Are physicals adequate?

Published 11:31 am Saturday, September 17, 2011

We grieve with the community over the death of Southampton High School student and football player Brian Rushing.

The loss of a child, under any circumstances, is a loss no family should ever be forced to deal with. We extend our deepest sympathies, along with prayers for comfort and healing to his family and all who knew and loved him.

As with any tragic event, we seek to learn from what has transpired to better guard against similar events recurring in the future. Brian Rushing suffered from an undiagnosed heart condition, which, had it been detected, would certainly have precluded his participation in almost any sport, let alone one as physically demanding and punishing to the human body as football.

Other tragedies similar to this have occurred across the country where high school athletes with undetected heart ailments have died on the field.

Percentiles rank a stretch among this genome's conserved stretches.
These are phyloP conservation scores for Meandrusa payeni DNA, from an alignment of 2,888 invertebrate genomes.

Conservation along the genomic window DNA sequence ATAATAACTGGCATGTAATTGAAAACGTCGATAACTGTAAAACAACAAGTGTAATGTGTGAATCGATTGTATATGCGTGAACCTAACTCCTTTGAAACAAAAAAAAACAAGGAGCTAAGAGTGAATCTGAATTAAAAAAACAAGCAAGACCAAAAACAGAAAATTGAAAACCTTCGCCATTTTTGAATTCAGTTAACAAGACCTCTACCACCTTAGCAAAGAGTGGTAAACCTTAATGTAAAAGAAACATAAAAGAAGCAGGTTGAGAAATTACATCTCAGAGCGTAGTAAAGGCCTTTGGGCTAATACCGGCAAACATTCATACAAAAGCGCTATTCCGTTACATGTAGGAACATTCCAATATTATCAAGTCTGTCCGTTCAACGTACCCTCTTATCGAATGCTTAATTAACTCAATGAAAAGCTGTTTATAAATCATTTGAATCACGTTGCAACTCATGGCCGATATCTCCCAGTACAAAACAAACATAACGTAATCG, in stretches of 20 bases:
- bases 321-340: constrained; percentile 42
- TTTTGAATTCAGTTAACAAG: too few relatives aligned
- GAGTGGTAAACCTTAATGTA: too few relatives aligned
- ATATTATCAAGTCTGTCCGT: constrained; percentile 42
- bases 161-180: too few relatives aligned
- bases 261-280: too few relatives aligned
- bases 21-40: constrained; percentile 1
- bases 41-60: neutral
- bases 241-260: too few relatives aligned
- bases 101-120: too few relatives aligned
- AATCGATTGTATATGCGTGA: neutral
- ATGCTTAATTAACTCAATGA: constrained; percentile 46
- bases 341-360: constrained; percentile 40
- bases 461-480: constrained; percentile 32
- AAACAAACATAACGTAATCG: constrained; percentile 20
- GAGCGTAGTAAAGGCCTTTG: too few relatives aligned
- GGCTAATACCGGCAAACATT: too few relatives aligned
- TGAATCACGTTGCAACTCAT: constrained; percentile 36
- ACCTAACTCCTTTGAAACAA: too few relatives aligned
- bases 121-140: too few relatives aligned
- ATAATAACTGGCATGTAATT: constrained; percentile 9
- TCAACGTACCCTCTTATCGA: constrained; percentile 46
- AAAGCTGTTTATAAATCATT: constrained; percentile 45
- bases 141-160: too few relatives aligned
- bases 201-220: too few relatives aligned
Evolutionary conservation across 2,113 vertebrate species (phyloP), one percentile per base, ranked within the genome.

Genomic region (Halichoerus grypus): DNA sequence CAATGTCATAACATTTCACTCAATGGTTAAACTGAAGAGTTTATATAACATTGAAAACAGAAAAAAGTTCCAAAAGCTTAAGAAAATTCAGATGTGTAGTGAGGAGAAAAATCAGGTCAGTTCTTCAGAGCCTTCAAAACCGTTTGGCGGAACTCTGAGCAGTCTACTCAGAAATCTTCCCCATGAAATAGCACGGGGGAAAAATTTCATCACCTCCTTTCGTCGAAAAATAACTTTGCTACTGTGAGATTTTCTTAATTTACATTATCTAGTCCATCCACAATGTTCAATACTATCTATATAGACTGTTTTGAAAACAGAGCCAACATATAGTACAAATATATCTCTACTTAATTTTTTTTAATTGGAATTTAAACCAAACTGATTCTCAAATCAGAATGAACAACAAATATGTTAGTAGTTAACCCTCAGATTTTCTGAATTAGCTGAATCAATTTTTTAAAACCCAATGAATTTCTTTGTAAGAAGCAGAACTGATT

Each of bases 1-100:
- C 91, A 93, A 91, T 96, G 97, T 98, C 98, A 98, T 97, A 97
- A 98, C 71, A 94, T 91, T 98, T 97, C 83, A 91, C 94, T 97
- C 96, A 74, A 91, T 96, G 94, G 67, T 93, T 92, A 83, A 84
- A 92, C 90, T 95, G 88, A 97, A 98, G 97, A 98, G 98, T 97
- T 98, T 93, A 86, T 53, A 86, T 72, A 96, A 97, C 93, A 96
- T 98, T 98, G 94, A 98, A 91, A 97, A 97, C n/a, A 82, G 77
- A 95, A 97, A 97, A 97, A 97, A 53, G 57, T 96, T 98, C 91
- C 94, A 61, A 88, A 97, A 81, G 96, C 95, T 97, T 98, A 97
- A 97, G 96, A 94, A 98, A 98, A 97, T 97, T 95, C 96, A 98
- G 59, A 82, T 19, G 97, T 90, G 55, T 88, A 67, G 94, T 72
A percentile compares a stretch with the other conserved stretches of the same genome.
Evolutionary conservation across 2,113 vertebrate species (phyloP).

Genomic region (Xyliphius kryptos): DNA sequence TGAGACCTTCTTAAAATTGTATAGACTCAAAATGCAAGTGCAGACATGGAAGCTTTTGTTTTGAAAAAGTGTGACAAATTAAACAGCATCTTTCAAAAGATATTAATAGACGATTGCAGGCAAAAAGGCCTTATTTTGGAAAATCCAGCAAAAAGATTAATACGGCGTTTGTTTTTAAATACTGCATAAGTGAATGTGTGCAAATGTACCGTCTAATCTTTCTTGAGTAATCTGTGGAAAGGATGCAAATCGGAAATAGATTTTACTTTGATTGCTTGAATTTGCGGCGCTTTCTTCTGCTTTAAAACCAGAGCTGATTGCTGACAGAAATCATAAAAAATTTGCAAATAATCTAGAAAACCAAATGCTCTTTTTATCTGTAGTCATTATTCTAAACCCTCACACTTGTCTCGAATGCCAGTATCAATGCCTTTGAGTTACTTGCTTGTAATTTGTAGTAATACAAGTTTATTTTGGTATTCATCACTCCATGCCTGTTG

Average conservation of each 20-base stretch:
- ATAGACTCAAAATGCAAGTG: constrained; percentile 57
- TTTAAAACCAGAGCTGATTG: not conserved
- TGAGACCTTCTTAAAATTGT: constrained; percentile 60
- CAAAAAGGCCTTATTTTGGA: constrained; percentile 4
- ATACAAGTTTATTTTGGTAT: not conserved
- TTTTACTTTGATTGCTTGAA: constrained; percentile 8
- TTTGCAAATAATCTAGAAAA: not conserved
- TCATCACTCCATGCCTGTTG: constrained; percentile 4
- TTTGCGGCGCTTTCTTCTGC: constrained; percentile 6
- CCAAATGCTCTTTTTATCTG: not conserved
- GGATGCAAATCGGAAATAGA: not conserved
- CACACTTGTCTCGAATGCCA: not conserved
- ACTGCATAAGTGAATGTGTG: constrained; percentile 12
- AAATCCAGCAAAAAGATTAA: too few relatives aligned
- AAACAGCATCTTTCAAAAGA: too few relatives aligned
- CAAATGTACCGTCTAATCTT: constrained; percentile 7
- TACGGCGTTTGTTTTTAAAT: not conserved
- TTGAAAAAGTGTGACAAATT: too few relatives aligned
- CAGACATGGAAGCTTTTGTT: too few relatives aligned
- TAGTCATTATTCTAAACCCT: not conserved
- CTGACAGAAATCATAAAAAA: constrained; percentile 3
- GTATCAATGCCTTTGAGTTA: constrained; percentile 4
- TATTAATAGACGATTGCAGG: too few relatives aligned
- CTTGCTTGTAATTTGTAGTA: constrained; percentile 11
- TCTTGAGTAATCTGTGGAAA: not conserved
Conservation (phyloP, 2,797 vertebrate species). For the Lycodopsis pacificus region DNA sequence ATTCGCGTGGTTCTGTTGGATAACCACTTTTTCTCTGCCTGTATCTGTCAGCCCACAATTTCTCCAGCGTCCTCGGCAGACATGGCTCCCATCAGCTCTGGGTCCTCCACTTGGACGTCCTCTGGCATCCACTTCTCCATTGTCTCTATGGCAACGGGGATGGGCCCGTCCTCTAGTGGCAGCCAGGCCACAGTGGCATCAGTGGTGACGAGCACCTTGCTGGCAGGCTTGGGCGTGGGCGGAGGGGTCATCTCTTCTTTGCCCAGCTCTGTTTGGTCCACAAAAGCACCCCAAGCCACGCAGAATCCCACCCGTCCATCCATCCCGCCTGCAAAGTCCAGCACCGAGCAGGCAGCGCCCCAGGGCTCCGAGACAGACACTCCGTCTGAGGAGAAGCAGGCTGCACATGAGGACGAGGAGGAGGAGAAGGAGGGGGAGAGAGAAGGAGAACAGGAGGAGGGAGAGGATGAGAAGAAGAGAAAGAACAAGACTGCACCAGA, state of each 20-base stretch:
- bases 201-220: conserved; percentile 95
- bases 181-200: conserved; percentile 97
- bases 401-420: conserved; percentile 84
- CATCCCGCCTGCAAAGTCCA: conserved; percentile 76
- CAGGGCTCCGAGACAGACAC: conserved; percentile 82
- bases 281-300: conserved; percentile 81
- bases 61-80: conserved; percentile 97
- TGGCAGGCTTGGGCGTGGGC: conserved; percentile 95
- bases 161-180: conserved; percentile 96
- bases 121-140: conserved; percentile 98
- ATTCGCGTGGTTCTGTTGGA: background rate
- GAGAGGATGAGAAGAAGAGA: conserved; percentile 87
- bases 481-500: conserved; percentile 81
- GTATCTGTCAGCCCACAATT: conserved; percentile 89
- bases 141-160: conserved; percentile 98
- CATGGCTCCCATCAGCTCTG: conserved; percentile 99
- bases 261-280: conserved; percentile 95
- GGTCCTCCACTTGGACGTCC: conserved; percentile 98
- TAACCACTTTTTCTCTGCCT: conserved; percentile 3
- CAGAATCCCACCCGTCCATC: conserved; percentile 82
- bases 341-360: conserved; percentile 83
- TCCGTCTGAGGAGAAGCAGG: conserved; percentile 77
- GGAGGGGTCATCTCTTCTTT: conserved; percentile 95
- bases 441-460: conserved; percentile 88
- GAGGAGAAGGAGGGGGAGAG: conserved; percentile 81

Participation in high school sports requires a preliminary physical that deems them to be physically fit and clears the athlete to play. Yet in this case, and unfortunately in many others as well, the preseason physical clearly failed to indicate a serious underlying health issue.

Which leads us to wonder if the physicals being performed are adequate enough that we should reasonably expect such health conditions be identified. If they are, then we are left to deal with such events as random occurrences for which there is little explanation or opportunity for prevention.

If not, we call on those in a position to effect such change to adopt new standards, which we hope would lead to the prevention of such tragedies in the future.